We would also urge landlords to exercise leniency in the case of good tenants who suddenly cannot pay their rent because they have lost their jobs or income due to COVID 19. If a tenant has a history of timely payments and full compliance with the terms of the lease, they should be treated compassionately and a repayment plan worked out when the crisis is past.

From a purely commercial perspective, even if the appeal to our shared humanity is in vain, evicting a good tenant because they can’t pay their rent is unlikely to result in replacement income. No one is looking to move right now. And a property could sit empty far longer than the time it takes for the existing tenant to recover. Good tenants are worth looking after.

Update 27 March:

In the government gazette released last night (26/3/2020), all evictions and execution of attachment orders, both movable and immovable, including the removal of movable assets and sales in execution are suspended with immediate effect for the duration of the lockdown.

Update 26 March:

As we head into a lockdown that will straddle two months, you may be wondering what will happen if a lease expires during the three-week period? In short, no movement is allowed. A tenant cannot be forced to leave a rented property even if another tenant is lined up to move in. The incoming tenant also won’t be able to vacate their current premises. The extraordinary measures in place (see the government gazette for full list of restrictions) take precedence over other contracts in place, such as leases. Technically, landlords and tenants can pick up where they left off as soon as the lockdown is over, but in reality it may be easier for everyone simply to extend the lease by one month and push the moving-out or moving-in date back to 1 May. Everyone in the country is in the same situation.

Rent should still be paid for any occupancy beyond the lease expiry. If  the tenant is in financial difficulties, then a payment plan should be negotiated.

We’ve mentioned a “pause” on evictions to protect tenants who may be financially compromised as a result of COVID 19. But what about evictions that were already scheduled before this crisis emerged? Although the gazette does not mention eviction specifically, it is fair to assume that no movement means no movement. In effect, normal life is put on hold – paused – for three weeks. it will resume on 17 April.

Contact Eviction Lawyers for help

We are eviction lawyers in Cape Town and Johannesburg.  We act for both landlords and tenants and uphold the rights of each to a fair and satisfactory tenancy. In these uncertain times, we appeal to everyone to act with empathy and compassion. If you are worried about your tenancy or your tenants, contact Simon at Cape Town Eviction Attorneys on 086 099 5146 or email

Further reading:

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Caging the Viper: COVID-19 and South African Law

Cape Town Law Firm

By Simon David Dippenaar

The State President’s announcement of a state of national disaster to deal with the Corona Virus pandemic, on 15th March 2020, will allow extra-ordinary measures, such as the closure of ports of entry, primary and secondary schools and the prohibition on gatherings of more than one hundred people. In such a time of panic and hysteria, it is easy to overlook the fact that laws still apply, and civil rights are more likely to be threatened. This post considers the position should the government take the next logical step, and declare a national state of emergency.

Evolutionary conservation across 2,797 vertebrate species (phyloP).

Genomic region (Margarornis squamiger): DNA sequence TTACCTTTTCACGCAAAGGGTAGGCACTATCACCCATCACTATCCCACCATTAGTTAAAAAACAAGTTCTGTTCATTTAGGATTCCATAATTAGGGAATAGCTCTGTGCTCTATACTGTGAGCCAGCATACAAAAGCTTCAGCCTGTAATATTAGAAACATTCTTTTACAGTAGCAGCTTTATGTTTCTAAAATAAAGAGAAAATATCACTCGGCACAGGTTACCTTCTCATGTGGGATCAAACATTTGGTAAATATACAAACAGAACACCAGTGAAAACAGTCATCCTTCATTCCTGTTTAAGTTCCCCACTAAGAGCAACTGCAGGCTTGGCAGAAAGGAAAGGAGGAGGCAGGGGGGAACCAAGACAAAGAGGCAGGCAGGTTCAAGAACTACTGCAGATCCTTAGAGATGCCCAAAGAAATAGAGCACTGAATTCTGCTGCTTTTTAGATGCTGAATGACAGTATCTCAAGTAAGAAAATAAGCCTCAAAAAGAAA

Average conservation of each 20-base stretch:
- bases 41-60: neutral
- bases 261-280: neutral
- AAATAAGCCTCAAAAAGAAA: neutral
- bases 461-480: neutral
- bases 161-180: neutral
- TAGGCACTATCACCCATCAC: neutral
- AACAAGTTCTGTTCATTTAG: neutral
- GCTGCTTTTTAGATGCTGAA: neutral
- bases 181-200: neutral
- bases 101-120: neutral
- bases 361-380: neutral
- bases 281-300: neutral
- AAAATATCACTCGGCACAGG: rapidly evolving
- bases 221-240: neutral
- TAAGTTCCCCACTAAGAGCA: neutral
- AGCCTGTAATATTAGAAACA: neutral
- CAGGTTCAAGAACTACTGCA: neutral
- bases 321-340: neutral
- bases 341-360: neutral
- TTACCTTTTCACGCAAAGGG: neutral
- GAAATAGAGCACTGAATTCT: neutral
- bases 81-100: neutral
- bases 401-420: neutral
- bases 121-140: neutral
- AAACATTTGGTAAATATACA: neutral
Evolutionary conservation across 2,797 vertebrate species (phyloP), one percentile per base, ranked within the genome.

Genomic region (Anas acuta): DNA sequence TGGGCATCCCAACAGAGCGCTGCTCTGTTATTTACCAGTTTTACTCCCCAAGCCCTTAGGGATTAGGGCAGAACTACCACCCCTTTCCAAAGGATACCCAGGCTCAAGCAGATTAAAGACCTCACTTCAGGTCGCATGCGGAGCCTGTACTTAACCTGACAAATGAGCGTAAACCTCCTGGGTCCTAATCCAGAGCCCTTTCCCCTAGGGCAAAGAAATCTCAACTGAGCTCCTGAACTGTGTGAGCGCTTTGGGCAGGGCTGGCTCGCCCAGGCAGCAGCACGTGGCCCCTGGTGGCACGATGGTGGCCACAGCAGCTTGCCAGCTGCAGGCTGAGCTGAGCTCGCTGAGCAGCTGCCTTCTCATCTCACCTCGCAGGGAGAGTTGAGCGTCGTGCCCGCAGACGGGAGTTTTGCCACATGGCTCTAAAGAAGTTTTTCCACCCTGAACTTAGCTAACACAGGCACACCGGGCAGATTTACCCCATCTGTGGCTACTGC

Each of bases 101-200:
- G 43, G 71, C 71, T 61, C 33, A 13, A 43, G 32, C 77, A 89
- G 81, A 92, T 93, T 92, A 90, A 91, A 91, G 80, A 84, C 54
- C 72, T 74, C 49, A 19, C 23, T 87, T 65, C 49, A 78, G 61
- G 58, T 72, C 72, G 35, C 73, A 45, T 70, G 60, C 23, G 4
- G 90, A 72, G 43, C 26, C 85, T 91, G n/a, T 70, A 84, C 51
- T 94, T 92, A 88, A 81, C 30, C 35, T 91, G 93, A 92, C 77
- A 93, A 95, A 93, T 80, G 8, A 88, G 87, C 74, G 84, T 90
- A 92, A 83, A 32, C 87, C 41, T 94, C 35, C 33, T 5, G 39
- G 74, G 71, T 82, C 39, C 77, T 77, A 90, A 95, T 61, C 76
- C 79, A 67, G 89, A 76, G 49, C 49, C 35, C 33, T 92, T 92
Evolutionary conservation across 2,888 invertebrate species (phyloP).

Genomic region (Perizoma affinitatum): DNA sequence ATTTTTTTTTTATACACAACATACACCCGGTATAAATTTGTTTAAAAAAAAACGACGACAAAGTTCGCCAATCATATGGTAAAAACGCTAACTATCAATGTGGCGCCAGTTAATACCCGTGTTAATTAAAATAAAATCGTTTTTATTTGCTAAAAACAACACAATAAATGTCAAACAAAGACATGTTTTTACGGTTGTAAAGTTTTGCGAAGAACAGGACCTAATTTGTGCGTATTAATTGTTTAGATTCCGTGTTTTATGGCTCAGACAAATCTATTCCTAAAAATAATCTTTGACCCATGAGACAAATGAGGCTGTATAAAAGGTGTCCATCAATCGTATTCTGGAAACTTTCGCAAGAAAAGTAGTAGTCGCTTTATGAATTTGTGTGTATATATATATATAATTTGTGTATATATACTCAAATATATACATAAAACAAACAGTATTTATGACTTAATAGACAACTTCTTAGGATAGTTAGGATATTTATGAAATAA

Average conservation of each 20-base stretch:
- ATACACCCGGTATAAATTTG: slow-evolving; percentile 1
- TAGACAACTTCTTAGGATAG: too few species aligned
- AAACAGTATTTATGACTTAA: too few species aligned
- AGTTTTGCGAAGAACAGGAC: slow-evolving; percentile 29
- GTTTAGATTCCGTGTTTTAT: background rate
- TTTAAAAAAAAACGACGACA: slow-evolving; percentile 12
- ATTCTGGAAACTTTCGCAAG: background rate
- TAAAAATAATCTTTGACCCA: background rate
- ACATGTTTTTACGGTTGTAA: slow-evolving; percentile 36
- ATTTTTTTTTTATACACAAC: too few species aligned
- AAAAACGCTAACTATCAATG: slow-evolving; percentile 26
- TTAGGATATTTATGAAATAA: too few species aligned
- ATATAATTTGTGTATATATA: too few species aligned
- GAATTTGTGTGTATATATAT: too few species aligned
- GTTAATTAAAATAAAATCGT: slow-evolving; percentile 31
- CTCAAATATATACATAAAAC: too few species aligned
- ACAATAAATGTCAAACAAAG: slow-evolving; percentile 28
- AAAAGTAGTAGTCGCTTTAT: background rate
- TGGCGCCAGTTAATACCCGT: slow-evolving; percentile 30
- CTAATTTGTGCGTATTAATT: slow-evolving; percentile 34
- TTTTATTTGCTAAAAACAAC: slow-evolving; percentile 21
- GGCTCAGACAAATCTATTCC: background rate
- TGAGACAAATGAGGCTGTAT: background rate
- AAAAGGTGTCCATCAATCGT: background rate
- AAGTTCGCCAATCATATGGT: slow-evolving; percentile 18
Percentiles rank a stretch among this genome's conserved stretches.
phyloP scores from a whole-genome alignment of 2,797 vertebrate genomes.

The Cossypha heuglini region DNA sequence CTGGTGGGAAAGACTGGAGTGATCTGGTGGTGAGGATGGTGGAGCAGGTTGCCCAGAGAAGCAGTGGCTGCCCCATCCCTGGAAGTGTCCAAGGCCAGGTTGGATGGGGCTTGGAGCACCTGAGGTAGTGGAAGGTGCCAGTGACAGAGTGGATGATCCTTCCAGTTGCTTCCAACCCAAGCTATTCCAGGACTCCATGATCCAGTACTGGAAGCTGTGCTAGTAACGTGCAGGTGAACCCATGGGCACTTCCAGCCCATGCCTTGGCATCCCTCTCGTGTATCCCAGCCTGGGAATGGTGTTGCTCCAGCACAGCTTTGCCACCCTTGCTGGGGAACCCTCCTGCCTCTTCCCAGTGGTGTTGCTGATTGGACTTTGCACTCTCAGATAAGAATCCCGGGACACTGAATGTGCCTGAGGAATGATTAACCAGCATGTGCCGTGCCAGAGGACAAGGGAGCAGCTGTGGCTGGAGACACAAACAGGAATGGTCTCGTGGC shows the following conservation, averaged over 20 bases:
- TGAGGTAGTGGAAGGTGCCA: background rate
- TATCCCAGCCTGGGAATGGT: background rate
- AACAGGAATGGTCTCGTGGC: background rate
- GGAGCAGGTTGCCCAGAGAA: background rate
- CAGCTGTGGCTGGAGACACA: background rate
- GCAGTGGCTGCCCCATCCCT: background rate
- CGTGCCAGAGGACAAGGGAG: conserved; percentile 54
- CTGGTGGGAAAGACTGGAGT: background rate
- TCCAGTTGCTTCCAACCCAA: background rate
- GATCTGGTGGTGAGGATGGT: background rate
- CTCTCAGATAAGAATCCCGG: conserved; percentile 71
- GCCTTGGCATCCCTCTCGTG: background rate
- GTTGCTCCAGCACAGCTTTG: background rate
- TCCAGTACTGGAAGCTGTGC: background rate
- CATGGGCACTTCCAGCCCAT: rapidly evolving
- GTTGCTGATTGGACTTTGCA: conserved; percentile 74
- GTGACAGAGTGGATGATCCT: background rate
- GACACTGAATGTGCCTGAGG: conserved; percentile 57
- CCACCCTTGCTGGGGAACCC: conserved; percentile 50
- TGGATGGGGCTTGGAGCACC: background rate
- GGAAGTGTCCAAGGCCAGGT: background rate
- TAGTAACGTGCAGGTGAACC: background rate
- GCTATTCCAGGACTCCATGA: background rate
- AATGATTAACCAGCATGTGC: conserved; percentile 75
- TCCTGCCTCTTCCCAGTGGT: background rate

In terms of Section 37(1) of our Bill of Rights, A State of Emergency may be declared only in terms of an Act of Parliament, and only when—

1. the life of the nation is threatened by war, invasion, general insurrection, disorder, natural disaster or other public emergency; and
2. the declaration is necessary to restore peace and order.

It is arguable that a global pandemic does indeed amount to a public emergency that threatens the life of the nation, however, this provides no guidance as to the shape such a state of emergency may take.

Draft State of Emergency Regulations have been in place since October 2017, compiled by the South African National Defence Force, and provide further insight.

These allow soldiers, police and intelligence operatives to order anyone to leave a place, and to use necessary force to compel same if they believe it is for the good of public safety. These operatives can demand anyone to provide their names, addresses and documentary proof of his or her identity. The security forces may on reasonable opinion detain someone or arrest a person without a warrant, and may question any detained or arrested person.

The President may block any computer-related resources, communication or activity. These would, no doubt, be tailored to meet the existing situation, but their utility in quarantining recalcitrant infected persons, in providing assistance to tracer teams and the removal of fear-mongers is more than apparent.

While I support giving the relevant persons as free a hand as possible, such powers can easily be abused in a panic. They also do not amount to free reign.

A State of Emergency may only last for 21 days, though may be extended, detention may be challenged in court, and the detained person released unless it is necessary to continue the detention to restore peace and order.

Any derogation from the Bill of Rights may only be one that is strictly required by the emergency, there may be no derogation from the rights to life and dignity, and only partial derogation from the rights to equality, freedom and security of the person, freedom from slavery, servitude and forced labour, the rights of the child, and the rights of arrested, detained and accused persons.

It is hoped that those dealing with the crisis will confine themselves to the parameters of the law, and these are suitable to deal with the pandemic.